The Half-Astrophysicist Blog

The Full Moon and Mars

Mars is just past opposition…it passed closest to Earth a couple of days ago.  This happens once every couple of years.  The distance between Earth and Mars hasn’t changed much in the last few days, so it is still very well positioned for observing and nice and bright in the sky.

Friday night (January 29th) we have the added bonus of it being very near the full Moon.  This positioning will make Mars very easy to pick out as it is the brightest thing in that part of the sky (other than the Moon, of course!)  Here is a chart I made for 7pm as seen from Tucson.

Mars is bright enough you can see a reddish/orange tint to it, hence the name the Red Planet.

This full Moon is the largest of 2010.  The Moon orbits the Earth in an ellipse, not a circle, so sometimes it is a bit closer to Earth and sometimes a bit farther away.  The Moon is near its closest to Earth (called perigee) tonight so it will appear larger than average.  The apparent size of the Moon is about 14% larger when it is at its closest point to Earth than when it is its furthest (called apogee).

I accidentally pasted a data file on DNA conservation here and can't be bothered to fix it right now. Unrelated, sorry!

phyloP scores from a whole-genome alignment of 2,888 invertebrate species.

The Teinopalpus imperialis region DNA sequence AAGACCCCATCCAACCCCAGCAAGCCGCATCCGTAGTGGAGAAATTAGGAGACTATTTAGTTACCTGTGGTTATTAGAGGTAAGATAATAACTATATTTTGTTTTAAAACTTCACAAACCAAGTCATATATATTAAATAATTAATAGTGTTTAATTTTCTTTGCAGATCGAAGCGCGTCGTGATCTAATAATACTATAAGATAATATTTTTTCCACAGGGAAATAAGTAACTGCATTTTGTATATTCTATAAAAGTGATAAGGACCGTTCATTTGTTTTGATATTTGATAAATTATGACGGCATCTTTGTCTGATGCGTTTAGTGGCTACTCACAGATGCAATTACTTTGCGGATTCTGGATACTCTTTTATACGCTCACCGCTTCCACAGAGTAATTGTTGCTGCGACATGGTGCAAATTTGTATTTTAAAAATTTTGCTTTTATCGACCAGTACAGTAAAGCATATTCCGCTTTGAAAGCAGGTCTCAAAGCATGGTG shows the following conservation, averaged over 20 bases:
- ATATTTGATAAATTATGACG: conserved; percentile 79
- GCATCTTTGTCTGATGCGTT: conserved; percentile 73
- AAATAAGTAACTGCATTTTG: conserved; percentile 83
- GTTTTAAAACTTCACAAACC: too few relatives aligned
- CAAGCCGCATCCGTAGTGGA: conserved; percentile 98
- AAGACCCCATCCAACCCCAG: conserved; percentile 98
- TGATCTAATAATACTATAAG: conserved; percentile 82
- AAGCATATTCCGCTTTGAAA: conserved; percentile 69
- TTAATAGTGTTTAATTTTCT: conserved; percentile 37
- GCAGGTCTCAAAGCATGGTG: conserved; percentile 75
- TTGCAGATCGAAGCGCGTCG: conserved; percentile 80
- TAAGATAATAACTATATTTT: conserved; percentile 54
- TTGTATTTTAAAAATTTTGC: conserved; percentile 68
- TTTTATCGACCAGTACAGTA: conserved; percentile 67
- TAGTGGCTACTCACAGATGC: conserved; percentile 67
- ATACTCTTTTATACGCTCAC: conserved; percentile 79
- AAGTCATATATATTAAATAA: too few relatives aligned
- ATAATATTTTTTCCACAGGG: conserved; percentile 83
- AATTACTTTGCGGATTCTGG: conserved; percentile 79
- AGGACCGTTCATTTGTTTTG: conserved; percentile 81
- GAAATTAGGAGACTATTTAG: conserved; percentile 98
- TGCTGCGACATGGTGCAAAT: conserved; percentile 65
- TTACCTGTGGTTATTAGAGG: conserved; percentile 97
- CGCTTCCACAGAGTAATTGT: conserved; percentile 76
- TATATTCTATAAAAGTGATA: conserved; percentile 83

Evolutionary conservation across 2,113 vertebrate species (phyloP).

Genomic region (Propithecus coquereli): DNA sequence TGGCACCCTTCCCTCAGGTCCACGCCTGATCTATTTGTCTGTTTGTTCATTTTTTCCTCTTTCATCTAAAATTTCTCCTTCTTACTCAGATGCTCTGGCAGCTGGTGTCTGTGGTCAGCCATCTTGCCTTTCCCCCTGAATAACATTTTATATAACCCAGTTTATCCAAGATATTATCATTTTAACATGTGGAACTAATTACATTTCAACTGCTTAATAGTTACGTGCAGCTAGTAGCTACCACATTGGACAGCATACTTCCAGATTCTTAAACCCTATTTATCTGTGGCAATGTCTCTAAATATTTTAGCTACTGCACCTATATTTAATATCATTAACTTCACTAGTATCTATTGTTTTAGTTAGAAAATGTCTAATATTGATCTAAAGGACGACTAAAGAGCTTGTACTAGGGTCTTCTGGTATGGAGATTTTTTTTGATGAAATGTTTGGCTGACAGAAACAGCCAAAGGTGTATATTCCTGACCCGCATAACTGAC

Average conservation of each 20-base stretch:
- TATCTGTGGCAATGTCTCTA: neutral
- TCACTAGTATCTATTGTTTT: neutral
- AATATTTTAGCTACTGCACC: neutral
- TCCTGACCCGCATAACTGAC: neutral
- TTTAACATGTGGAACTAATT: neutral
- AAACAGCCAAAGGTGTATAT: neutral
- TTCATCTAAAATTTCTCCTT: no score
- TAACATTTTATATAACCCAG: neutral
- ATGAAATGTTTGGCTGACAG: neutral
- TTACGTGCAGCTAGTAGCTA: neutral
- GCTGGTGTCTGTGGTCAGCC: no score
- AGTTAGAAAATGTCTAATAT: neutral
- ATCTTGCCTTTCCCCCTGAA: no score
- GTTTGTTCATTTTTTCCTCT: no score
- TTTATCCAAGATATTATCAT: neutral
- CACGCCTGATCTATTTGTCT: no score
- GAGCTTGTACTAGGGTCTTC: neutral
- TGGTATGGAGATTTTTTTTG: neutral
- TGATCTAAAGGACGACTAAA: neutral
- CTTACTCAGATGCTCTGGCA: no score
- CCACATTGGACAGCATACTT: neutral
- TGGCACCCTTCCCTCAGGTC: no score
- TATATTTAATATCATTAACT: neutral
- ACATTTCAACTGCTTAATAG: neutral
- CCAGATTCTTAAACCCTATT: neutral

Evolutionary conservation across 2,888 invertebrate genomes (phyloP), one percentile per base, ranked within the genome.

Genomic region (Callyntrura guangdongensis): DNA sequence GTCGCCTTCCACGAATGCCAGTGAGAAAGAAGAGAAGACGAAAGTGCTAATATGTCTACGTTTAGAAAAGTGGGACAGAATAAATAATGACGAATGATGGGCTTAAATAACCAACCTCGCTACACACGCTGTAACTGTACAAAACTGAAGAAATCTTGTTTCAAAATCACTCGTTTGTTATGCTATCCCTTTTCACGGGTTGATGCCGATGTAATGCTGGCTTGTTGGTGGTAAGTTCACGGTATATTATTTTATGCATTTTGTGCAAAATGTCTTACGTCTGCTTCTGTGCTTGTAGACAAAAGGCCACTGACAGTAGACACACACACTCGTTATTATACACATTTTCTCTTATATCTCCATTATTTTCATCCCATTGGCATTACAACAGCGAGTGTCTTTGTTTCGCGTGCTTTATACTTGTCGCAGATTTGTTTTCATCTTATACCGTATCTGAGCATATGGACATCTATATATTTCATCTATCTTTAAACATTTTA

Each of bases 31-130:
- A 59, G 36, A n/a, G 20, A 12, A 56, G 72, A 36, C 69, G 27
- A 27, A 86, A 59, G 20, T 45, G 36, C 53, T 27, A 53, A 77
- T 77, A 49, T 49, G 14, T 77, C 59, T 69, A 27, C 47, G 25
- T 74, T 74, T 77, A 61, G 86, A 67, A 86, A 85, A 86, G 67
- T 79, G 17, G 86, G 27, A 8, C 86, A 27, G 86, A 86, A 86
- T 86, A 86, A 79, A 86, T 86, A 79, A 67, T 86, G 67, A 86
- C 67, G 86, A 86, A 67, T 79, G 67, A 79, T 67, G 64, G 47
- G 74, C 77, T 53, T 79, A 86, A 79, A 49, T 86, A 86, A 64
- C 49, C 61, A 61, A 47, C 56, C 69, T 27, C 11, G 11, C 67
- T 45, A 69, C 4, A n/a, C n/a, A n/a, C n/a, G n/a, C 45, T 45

So brave the cold my northern friends…for my southern friends, enjoy a pleasant evening of planet hunting!

Update: I made a small mistake…the Mars is at opposition tonight, January 29th.  I was correct that its closest approach to Earth was a couple days ago on January 27th.  Sometimes closest approach and opposition do not occur on the same day and that one bit me this time!

January 29, 2010 - Posted by | Astronomy, Observing, Solar System

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